RAISING HELEN Add To My Top 10
Charming and Uplifting
Release Date: May 28, 2004
Audience: Teenagers and adults
Rating: PG-13 for thematic issues
Runtime: 113 minutes
Distributor: Touchstone Pictures/Buena Vista/Walt Disney Company
Director: Garry Marshall
Executive Producer: Mario Iscovich and Ellen H. Schwartz
Producer: Ashok Amritraj and David Hoberman
Writer: Jack Amiel and Michael Begler
Address Comments To:Michael Eisner, Chairman/CEO
Buena Vista Distribution Co.
(Walt Disney Pictures, Caravan, Hollywood, Miramax, and Touchstone Pictures)
Dick Cook, Chairman
The Walt Disney Company
500 South Buena Vista Street
Burbank, CA 91521
Phone: (818) 560-1000
Helen Harris (Hudson) works at a fashion modeling agency. It’s an exciting job that affords her a nice apartment and a fast-paced social life. When one of her sisters dies in a car accident, Helen is given custody of her sister’s three children. Both Helen and her surviving sister Jenny (Cusack) are surprised at the choice. Helen is free-wheeling and irresponsible, while Jenny already has a thriving family of her own and would have been the most obvious choice for guardian.
Helen moves from Manhattan to Queens with the children. She quits the modeling agency to work at a used car dealership. They find a private Lutheran school to attend, and the principal, Pastor Dan (John Corbett), becomes Helen’s love interest and a father figure to the recently orphaned children, who are still in a lot of pain. Pastor Dan is a very likeable character who exhibits care and compassion. He sets a good example for the students at his school, as well as for Helen. This positive portrayal of a Protestant Christian figure is a big plus for the movie.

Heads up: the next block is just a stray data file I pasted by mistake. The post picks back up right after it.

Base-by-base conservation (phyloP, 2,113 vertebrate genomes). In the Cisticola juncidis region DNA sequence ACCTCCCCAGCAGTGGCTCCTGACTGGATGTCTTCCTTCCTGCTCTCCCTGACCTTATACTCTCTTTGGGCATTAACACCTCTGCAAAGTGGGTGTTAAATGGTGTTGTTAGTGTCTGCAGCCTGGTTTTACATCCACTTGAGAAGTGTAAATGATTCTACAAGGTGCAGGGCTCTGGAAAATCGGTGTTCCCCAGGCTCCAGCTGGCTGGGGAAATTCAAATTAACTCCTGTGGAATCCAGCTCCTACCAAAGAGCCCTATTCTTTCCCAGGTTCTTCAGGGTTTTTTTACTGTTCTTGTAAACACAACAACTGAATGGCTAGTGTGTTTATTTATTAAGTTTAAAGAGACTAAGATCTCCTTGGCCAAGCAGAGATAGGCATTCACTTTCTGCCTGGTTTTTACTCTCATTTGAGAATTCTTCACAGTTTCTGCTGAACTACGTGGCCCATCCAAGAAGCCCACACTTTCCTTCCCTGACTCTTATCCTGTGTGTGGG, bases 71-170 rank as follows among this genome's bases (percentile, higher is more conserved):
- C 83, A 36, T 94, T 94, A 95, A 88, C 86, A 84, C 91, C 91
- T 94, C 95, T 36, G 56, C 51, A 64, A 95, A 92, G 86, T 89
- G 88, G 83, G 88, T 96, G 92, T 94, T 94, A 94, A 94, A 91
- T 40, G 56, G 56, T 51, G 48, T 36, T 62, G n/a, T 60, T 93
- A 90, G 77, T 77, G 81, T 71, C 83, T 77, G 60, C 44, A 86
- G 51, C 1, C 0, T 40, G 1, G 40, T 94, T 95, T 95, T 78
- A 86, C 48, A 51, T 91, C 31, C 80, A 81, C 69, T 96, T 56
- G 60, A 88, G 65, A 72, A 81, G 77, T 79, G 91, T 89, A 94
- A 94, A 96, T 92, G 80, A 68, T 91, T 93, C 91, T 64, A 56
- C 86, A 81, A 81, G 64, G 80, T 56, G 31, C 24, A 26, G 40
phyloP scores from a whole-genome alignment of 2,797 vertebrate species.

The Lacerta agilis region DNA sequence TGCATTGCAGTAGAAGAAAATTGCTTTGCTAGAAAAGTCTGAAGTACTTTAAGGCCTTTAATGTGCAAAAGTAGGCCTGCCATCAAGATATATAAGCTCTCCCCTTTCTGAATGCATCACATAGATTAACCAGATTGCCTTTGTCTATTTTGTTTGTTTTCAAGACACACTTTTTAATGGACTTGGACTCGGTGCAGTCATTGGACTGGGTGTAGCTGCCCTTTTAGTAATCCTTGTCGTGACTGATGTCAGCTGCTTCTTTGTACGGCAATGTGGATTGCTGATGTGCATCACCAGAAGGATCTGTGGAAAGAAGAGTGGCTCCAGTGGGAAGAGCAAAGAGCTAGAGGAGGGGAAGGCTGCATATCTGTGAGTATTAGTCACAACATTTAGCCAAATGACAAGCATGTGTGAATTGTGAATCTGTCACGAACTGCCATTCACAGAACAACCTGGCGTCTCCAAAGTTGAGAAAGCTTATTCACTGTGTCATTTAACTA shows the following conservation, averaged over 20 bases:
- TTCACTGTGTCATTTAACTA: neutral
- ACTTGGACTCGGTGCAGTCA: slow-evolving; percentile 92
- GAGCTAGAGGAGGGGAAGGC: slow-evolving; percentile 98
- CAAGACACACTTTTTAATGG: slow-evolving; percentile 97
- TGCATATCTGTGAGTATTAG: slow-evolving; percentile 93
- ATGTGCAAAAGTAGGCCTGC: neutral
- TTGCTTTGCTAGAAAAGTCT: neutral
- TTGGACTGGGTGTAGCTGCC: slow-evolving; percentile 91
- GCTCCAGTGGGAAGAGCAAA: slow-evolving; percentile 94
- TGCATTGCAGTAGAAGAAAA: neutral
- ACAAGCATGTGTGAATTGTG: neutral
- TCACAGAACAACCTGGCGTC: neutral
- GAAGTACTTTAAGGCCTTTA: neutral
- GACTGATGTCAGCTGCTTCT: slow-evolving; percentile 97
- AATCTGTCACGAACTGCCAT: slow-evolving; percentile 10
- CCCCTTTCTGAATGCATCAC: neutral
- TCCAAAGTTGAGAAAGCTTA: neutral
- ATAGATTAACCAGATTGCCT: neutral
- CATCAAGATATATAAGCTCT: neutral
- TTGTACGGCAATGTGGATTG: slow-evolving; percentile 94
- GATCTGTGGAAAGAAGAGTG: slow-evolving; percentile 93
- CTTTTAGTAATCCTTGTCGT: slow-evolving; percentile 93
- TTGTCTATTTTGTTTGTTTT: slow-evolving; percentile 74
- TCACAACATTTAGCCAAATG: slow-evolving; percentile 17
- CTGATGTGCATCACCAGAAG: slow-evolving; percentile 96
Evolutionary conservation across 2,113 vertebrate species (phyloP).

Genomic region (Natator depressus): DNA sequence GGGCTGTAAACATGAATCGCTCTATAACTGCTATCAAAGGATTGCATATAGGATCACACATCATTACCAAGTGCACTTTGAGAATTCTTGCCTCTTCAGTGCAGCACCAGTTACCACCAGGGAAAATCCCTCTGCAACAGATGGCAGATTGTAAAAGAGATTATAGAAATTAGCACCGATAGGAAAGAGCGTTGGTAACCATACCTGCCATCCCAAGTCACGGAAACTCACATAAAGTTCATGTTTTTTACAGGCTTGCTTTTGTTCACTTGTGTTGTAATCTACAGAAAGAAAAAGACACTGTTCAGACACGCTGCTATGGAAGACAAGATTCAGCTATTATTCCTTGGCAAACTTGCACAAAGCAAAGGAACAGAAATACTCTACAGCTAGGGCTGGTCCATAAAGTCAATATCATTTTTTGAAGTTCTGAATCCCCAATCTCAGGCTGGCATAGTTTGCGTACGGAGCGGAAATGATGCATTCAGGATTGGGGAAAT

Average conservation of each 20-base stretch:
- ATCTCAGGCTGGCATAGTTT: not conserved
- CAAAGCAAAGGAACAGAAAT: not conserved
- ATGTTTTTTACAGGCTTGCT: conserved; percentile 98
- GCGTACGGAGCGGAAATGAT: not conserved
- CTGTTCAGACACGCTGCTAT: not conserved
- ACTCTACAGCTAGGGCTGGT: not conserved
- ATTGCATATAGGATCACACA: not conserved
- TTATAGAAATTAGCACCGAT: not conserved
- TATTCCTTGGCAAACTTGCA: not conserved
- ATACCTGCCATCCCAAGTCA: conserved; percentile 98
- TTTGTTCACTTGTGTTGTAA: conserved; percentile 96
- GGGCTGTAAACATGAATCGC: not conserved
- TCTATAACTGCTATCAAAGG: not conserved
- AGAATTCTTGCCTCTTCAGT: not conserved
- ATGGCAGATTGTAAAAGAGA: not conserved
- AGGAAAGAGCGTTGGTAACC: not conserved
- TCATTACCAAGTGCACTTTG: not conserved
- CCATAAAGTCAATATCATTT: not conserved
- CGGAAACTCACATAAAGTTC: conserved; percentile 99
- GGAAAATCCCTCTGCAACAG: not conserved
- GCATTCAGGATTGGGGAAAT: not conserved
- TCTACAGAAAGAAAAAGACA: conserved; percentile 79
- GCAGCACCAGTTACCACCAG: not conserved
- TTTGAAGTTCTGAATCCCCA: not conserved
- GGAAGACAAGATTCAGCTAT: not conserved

Joan Cusack adds depth to the story. Her Jenny character is uptight and made uncomfortable by Helen’s vividness. She feels perennially upstaged by her younger sister, and the audience sympathizes with her simultaneous jealousy and criticism of Helen. The sensitive direction by Gary Marshall also helps immensely.
RAISING HELEN is not an original story, and sometimes the formula peeks through the scenes. Also, at just under two hours, it’s a little long and could have used some judicious editing in the final act. Still, RAISING HELEN is a charming, ultimately family-friendly comedy with a strong, positive depiction of a Christian pastor. Watching the children cope with their parents’ death may bother some older children.
The story of RAISING HELEN is not original, but it is well done, mostly because of the skilled actors and sensitive direction by Gary Marshall. There is a smattering of foul language and some light innuendo. At just under two hours, the movie may feel a bit long. Still, RAISING HELEN is a charming, ultimately family-friendly comedy with a strong, positive depiction of a young, honorable Christian pastor.